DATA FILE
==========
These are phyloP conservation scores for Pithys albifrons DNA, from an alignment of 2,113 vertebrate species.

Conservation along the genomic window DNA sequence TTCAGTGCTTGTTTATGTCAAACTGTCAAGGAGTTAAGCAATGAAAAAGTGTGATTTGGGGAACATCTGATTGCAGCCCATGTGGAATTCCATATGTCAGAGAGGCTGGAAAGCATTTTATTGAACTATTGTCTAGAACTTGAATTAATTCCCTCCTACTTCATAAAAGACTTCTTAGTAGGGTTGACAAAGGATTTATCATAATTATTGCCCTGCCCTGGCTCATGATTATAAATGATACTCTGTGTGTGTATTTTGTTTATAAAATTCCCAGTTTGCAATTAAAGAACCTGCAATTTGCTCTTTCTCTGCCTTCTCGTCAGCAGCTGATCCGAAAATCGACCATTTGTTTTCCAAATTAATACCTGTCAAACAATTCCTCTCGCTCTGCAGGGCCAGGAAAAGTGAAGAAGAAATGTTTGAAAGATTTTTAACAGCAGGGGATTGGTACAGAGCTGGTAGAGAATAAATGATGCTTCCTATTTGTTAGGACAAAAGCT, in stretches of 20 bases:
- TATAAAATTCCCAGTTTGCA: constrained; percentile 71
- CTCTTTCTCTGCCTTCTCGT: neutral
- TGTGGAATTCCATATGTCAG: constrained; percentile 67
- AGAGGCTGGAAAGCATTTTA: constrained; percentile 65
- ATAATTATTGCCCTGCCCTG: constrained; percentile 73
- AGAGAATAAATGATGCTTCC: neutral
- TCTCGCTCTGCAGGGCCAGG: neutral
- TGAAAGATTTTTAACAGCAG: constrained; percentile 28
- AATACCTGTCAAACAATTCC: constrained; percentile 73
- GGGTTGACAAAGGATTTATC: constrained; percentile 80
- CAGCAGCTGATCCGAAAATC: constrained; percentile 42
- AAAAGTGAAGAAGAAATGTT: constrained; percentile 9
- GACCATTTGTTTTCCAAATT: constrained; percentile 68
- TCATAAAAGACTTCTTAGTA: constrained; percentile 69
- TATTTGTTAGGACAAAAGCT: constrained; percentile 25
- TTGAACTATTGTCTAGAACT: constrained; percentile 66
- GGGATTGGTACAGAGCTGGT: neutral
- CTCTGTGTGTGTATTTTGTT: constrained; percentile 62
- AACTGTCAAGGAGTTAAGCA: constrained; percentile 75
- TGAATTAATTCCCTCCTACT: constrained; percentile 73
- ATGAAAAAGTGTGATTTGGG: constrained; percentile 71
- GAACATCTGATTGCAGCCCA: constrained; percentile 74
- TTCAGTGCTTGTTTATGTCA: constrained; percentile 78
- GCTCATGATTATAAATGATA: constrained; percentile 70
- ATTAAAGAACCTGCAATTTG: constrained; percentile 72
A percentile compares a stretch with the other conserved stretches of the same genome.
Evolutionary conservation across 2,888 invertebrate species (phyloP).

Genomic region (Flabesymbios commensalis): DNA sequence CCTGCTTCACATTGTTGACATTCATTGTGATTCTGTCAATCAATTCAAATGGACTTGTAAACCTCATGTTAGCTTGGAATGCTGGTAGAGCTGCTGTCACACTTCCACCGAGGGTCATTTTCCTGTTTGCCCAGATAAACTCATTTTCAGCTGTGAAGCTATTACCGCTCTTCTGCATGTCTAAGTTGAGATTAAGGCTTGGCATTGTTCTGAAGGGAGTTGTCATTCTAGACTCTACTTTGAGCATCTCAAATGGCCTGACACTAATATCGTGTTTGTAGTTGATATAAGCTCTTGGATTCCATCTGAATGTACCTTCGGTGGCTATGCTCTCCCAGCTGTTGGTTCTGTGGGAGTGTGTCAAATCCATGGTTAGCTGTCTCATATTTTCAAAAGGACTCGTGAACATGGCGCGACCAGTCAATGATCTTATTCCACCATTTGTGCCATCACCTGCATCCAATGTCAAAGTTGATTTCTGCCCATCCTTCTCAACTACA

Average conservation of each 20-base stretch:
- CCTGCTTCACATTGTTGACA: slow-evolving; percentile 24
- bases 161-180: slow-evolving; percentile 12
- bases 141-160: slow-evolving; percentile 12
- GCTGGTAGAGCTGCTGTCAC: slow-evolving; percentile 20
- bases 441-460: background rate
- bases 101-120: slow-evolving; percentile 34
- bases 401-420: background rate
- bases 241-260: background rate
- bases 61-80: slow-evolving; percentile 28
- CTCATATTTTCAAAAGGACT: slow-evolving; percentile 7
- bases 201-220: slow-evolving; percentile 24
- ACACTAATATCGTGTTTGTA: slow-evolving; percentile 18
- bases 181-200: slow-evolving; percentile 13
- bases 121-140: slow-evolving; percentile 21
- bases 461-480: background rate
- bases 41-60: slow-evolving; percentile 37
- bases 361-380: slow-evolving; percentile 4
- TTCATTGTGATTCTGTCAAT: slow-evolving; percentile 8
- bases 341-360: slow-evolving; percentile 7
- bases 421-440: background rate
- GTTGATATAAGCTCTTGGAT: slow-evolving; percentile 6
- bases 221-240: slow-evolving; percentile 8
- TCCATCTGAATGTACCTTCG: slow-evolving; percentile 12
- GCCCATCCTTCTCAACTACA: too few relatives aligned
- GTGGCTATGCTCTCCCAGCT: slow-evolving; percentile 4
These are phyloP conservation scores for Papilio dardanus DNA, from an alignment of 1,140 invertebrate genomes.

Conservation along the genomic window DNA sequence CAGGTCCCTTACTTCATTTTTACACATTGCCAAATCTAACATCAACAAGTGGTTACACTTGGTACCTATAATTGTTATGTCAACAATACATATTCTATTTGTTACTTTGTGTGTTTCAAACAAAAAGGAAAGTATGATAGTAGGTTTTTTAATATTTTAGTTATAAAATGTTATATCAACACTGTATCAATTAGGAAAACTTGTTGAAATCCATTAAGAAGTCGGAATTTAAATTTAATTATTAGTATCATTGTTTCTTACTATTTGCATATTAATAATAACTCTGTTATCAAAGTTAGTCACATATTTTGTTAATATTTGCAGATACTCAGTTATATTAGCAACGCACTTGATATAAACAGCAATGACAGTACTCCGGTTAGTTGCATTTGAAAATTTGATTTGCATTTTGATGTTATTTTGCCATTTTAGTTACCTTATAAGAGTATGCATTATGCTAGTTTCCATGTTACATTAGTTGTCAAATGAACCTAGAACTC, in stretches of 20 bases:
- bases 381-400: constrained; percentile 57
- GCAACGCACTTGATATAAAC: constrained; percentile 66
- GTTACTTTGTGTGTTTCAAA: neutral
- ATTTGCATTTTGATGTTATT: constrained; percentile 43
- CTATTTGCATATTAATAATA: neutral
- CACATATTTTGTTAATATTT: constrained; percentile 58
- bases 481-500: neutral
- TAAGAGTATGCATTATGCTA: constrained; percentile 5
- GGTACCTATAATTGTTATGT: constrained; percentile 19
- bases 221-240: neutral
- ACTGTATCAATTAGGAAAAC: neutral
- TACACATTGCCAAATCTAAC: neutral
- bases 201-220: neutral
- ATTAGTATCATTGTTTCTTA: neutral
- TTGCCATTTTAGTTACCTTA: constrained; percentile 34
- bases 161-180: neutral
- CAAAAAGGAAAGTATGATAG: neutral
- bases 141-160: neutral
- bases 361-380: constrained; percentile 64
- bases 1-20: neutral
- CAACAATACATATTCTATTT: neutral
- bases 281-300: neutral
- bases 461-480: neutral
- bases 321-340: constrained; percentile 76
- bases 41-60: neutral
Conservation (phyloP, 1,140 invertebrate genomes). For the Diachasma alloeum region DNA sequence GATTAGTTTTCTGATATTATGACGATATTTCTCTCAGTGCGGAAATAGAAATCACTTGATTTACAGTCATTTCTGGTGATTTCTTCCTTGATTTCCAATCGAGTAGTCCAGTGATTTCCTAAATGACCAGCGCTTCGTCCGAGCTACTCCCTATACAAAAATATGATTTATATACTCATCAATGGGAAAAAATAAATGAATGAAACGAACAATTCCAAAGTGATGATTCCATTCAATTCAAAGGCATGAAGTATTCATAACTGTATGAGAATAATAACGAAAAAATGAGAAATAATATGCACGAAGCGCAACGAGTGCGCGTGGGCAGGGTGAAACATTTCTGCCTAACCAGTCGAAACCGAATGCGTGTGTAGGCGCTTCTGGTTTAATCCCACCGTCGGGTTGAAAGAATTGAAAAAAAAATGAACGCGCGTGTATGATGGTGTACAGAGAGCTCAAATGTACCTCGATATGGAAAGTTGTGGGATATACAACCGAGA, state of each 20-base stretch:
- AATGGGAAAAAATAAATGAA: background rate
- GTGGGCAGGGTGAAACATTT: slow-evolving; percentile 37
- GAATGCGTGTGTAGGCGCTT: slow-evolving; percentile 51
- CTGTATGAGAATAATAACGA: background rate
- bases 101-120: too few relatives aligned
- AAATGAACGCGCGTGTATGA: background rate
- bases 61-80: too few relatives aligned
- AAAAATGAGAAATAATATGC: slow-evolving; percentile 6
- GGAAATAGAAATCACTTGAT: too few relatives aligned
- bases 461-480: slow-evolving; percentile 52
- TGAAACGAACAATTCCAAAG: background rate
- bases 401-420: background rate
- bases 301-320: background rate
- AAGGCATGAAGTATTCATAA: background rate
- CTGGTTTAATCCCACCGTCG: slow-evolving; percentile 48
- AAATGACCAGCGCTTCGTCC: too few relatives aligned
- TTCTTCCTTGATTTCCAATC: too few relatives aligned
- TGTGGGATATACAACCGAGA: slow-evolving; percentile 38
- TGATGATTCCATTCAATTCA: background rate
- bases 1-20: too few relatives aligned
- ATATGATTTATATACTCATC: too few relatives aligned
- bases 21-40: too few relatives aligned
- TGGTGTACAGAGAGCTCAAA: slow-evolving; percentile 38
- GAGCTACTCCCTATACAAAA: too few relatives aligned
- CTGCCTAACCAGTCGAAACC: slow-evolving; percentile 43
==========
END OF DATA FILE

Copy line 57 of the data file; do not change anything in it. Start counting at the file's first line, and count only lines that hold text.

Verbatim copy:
These are phyloP conservation scores for Papilio dardanus DNA, from an alignment of 1,140 invertebrate genomes.